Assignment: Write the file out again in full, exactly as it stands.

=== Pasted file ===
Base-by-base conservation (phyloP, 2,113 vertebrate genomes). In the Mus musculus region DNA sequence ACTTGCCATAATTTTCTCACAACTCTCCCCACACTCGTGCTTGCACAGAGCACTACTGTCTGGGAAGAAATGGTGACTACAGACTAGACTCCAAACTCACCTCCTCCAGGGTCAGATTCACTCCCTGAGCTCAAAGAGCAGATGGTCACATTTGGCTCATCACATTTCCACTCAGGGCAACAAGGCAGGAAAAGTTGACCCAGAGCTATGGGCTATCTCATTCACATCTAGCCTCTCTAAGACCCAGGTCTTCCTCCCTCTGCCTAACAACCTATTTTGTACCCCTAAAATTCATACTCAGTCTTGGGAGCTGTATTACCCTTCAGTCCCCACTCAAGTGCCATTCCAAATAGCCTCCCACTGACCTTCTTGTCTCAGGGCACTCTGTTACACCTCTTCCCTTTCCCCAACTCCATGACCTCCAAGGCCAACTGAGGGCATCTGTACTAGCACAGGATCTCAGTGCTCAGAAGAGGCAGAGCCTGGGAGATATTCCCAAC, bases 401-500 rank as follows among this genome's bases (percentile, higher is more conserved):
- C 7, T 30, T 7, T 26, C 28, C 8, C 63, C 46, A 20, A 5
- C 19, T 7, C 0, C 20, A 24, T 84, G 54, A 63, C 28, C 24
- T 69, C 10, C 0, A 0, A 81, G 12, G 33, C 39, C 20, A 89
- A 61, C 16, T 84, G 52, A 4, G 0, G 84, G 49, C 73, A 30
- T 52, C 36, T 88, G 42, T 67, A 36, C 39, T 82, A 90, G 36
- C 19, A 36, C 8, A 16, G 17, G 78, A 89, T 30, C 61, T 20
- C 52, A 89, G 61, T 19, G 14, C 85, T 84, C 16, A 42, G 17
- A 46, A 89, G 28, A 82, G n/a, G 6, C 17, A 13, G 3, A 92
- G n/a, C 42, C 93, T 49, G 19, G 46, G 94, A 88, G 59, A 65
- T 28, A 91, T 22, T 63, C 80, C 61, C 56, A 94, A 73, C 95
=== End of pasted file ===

Base-by-base conservation (phyloP, 2,113 vertebrate genomes). In the Mus musculus region DNA sequence ACTTGCCATAATTTTCTCACAACTCTCCCCACACTCGTGCTTGCACAGAGCACTACTGTCTGGGAAGAAATGGTGACTACAGACTAGACTCCAAACTCACCTCCTCCAGGGTCAGATTCACTCCCTGAGCTCAAAGAGCAGATGGTCACATTTGGCTCATCACATTTCCACTCAGGGCAACAAGGCAGGAAAAGTTGACCCAGAGCTATGGGCTATCTCATTCACATCTAGCCTCTCTAAGACCCAGGTCTTCCTCCCTCTGCCTAACAACCTATTTTGTACCCCTAAAATTCATACTCAGTCTTGGGAGCTGTATTACCCTTCAGTCCCCACTCAAGTGCCATTCCAAATAGCCTCCCACTGACCTTCTTGTCTCAGGGCACTCTGTTACACCTCTTCCCTTTCCCCAACTCCATGACCTCCAAGGCCAACTGAGGGCATCTGTACTAGCACAGGATCTCAGTGCTCAGAAGAGGCAGAGCCTGGGAGATATTCCCAAC, bases 401-500 rank as follows among this genome's bases (percentile, higher is more conserved):
- C 7, T 30, T 7, T 26, C 28, C 8, C 63, C 46, A 20, A 5
- C 19, T 7, C 0, C 20, A 24, T 84, G 54, A 63, C 28, C 24
- T 69, C 10, C 0, A 0, A 81, G 12, G 33, C 39, C 20, A 89
- A 61, C 16, T 84, G 52, A 4, G 0, G 84, G 49, C 73, A 30
- T 52, C 36, T 88, G 42, T 67, A 36, C 39, T 82, A 90, G 36
- C 19, A 36, C 8, A 16, G 17, G 78, A 89, T 30, C 61, T 20
- C 52, A 89, G 61, T 19, G 14, C 85, T 84, C 16, A 42, G 17
- A 46, A 89, G 28, A 82, G n/a, G 6, C 17, A 13, G 3, A 92
- G n/a, C 42, C 93, T 49, G 19, G 46, G 94, A 88, G 59, A 65
- T 28, A 91, T 22, T 63, C 80, C 61, C 56, A 94, A 73, C 95